Aided by a catchy, pulsating musical theme, Mission became one of the most memorable shows CBS ever broadcast and it made Peter a star, not only in the U.S. but all over the world as the series was dubbed into 15 languages and sold in 71 countries. Even today, while realizing there were always other regular cast members—Barbara Bain, Martin Landau, Greg Morris, Peter Lupus—it is impossible not to think of Peter's face when you recall the series.

    For his performance as James Phelps, Peter was nominated for an Emmy in 1969 and was the winner of a Golden Globe Award in 1970. When production of Mission: Impossible ended in 1973, he spent the rest of the decade in either big-screen films (1975, Sidecar Racers; 1978, High Seas Hijack; 1979, Survival Run, The Clonus Horror) or TV movies (The President's Plane Is Missing, Scream of the Wolf, Where Have All the People Gone, SST: Death Flight, Missile X - Geheimauftrag Neutronenbombe, The Gift of the Magi, Death Car on the Freeway, The Memory of Eva Ryker).

    Of these films, the now prematurely silver-haired actor came across especially well in Scream of the Wolf as an adventure writer stalking an almost superhuman beast. Another of his best roles is seen in The Underground Man with Peter seen as detective Lew Archer who starts out searching for a kidnapped boy and ends up with a case close to home.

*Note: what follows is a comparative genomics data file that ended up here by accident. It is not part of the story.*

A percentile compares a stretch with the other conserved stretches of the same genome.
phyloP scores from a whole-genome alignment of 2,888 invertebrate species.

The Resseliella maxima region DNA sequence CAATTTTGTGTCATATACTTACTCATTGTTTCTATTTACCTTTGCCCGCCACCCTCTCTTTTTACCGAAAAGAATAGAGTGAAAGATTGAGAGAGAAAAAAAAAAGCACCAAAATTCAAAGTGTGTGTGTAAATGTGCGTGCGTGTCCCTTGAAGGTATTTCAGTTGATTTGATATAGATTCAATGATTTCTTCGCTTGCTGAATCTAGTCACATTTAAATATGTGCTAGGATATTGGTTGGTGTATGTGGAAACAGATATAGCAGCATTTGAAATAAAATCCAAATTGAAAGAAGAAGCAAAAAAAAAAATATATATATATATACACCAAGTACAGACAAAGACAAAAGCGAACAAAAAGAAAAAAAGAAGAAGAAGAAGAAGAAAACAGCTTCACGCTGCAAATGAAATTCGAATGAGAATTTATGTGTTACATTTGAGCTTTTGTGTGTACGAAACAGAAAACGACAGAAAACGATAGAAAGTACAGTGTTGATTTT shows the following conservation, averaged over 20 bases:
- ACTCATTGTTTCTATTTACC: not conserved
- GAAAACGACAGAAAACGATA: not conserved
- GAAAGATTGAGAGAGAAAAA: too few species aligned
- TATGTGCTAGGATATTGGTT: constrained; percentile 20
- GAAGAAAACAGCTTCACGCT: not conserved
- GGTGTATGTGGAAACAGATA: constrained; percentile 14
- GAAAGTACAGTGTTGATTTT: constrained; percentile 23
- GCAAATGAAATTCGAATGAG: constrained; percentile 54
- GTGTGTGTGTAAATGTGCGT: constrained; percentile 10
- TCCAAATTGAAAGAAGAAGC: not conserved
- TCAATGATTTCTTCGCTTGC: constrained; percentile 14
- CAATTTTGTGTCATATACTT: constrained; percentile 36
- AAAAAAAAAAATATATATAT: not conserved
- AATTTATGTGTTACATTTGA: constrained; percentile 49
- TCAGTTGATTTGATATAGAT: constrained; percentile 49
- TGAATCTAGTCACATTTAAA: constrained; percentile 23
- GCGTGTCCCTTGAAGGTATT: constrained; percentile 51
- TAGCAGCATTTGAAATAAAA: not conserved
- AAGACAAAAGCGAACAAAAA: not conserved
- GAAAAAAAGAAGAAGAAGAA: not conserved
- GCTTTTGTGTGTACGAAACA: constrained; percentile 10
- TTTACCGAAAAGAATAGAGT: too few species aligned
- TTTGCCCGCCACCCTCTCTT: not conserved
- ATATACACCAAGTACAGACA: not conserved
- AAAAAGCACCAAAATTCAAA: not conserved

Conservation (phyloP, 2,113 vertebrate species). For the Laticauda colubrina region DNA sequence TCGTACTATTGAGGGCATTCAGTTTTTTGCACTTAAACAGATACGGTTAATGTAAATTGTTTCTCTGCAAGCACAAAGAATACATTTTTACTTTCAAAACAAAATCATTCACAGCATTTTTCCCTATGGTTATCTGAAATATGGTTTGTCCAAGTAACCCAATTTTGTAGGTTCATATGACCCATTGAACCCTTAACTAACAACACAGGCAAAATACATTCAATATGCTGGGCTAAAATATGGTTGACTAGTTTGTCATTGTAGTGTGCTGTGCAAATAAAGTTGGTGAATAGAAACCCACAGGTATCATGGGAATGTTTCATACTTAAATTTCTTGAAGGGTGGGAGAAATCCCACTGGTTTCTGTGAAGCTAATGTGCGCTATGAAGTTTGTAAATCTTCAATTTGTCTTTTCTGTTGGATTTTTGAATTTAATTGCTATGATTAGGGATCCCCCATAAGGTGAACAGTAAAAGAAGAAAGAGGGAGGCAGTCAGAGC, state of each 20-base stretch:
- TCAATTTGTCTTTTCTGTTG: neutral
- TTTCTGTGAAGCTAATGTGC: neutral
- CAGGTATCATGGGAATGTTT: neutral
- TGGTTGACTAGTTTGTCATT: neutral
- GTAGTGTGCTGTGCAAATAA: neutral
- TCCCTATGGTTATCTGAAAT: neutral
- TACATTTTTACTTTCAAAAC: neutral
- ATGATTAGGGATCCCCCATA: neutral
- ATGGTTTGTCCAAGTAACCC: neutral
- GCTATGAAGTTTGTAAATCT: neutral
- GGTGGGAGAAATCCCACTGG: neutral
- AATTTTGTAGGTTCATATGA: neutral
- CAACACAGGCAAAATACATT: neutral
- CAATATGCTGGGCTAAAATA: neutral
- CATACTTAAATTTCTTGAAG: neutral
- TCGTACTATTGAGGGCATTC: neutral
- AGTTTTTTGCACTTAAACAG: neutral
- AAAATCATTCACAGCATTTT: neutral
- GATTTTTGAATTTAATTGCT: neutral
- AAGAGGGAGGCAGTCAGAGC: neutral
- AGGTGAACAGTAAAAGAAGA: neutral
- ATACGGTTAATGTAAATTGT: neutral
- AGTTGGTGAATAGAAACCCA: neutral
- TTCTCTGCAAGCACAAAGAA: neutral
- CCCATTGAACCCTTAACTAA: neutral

Then came Airplane! a movie unlike anything Peter had ever done. Inspired in part by the serious 1957 drama Zero Hour, Airplane! also lampooned just about every air disaster film ever made by its willingness to not only beg, borrow and steal from a wide variety of sources, but to do it with the complicity of a number of veteran actors (Robert Stack, Lloyd Bridges, and Leslie Nielsen, in addition to Graves) who had built their careers on playing strong, stoic character roles.